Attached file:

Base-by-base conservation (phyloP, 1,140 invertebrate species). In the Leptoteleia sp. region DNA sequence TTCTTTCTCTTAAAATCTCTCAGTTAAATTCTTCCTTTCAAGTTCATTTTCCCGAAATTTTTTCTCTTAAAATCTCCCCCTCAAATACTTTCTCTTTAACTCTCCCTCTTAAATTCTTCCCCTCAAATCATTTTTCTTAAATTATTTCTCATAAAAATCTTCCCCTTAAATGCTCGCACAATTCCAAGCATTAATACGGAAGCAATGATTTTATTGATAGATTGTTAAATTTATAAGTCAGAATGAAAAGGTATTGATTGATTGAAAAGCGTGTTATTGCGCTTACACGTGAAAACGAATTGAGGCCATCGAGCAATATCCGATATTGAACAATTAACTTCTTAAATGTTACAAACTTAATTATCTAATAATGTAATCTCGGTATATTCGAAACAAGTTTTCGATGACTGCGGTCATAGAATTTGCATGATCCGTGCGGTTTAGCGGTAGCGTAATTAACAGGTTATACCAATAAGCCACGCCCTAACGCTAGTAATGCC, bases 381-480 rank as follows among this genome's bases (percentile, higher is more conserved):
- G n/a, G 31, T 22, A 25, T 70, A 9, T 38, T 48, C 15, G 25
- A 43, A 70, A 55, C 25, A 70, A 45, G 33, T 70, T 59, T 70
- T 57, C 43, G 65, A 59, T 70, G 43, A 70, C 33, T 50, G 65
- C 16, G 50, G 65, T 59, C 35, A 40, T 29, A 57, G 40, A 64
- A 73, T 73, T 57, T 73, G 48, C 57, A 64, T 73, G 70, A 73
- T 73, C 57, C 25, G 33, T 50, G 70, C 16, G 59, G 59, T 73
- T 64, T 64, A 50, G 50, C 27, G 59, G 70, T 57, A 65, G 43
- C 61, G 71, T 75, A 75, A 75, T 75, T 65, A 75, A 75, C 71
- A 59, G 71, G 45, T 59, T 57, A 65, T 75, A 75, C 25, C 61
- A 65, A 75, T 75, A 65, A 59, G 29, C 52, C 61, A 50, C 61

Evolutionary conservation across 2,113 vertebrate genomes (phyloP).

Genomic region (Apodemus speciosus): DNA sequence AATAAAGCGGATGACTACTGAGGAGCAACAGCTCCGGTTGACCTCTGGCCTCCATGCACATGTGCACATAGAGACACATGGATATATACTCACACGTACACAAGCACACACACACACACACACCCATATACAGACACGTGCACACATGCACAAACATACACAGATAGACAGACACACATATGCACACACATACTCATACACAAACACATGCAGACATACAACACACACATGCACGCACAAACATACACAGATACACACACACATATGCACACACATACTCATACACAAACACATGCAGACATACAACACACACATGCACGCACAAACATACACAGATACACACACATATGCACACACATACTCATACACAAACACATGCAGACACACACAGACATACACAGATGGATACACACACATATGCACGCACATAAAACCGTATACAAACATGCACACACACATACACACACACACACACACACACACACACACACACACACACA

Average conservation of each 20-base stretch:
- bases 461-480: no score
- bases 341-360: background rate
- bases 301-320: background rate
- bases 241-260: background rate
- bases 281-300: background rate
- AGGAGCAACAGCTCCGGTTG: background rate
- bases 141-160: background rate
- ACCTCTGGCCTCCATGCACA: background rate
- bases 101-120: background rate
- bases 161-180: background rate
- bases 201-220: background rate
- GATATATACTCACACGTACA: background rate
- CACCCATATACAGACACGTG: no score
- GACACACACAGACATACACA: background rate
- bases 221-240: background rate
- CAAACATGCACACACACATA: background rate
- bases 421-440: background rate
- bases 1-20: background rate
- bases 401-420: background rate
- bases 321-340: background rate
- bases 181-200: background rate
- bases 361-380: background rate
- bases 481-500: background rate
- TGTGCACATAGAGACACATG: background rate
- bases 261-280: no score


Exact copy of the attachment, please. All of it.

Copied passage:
Base-by-base conservation (phyloP, 1,140 invertebrate species). In the Leptoteleia sp. region DNA sequence TTCTTTCTCTTAAAATCTCTCAGTTAAATTCTTCCTTTCAAGTTCATTTTCCCGAAATTTTTTCTCTTAAAATCTCCCCCTCAAATACTTTCTCTTTAACTCTCCCTCTTAAATTCTTCCCCTCAAATCATTTTTCTTAAATTATTTCTCATAAAAATCTTCCCCTTAAATGCTCGCACAATTCCAAGCATTAATACGGAAGCAATGATTTTATTGATAGATTGTTAAATTTATAAGTCAGAATGAAAAGGTATTGATTGATTGAAAAGCGTGTTATTGCGCTTACACGTGAAAACGAATTGAGGCCATCGAGCAATATCCGATATTGAACAATTAACTTCTTAAATGTTACAAACTTAATTATCTAATAATGTAATCTCGGTATATTCGAAACAAGTTTTCGATGACTGCGGTCATAGAATTTGCATGATCCGTGCGGTTTAGCGGTAGCGTAATTAACAGGTTATACCAATAAGCCACGCCCTAACGCTAGTAATGCC, bases 381-480 rank as follows among this genome's bases (percentile, higher is more conserved):
- G n/a, G 31, T 22, A 25, T 70, A 9, T 38, T 48, C 15, G 25
- A 43, A 70, A 55, C 25, A 70, A 45, G 33, T 70, T 59, T 70
- T 57, C 43, G 65, A 59, T 70, G 43, A 70, C 33, T 50, G 65
- C 16, G 50, G 65, T 59, C 35, A 40, T 29, A 57, G 40, A 64
- A 73, T 73, T 57, T 73, G 48, C 57, A 64, T 73, G 70, A 73
- T 73, C 57, C 25, G 33, T 50, G 70, C 16, G 59, G 59, T 73
- T 64, T 64, A 50, G 50, C 27, G 59, G 70, T 57, A 65, G 43
- C 61, G 71, T 75, A 75, A 75, T 75, T 65, A 75, A 75, C 71
- A 59, G 71, G 45, T 59, T 57, A 65, T 75, A 75, C 25, C 61
- A 65, A 75, T 75, A 65, A 59, G 29, C 52, C 61, A 50, C 61

Evolutionary conservation across 2,113 vertebrate genomes (phyloP).

Genomic region (Apodemus speciosus): DNA sequence AATAAAGCGGATGACTACTGAGGAGCAACAGCTCCGGTTGACCTCTGGCCTCCATGCACATGTGCACATAGAGACACATGGATATATACTCACACGTACACAAGCACACACACACACACACACCCATATACAGACACGTGCACACATGCACAAACATACACAGATAGACAGACACACATATGCACACACATACTCATACACAAACACATGCAGACATACAACACACACATGCACGCACAAACATACACAGATACACACACACATATGCACACACATACTCATACACAAACACATGCAGACATACAACACACACATGCACGCACAAACATACACAGATACACACACATATGCACACACATACTCATACACAAACACATGCAGACACACACAGACATACACAGATGGATACACACACATATGCACGCACATAAAACCGTATACAAACATGCACACACACATACACACACACACACACACACACACACACACACACACACACA

Average conservation of each 20-base stretch:
- bases 461-480: no score
- bases 341-360: background rate
- bases 301-320: background rate
- bases 241-260: background rate
- bases 281-300: background rate
- AGGAGCAACAGCTCCGGTTG: background rate
- bases 141-160: background rate
- ACCTCTGGCCTCCATGCACA: background rate
- bases 101-120: background rate
- bases 161-180: background rate
- bases 201-220: background rate
- GATATATACTCACACGTACA: background rate
- CACCCATATACAGACACGTG: no score
- GACACACACAGACATACACA: background rate
- bases 221-240: background rate
- CAAACATGCACACACACATA: background rate
- bases 421-440: background rate
- bases 1-20: background rate
- bases 401-420: background rate
- bases 321-340: background rate
- bases 181-200: background rate
- bases 361-380: background rate
- bases 481-500: background rate
- TGTGCACATAGAGACACATG: background rate
- bases 261-280: no score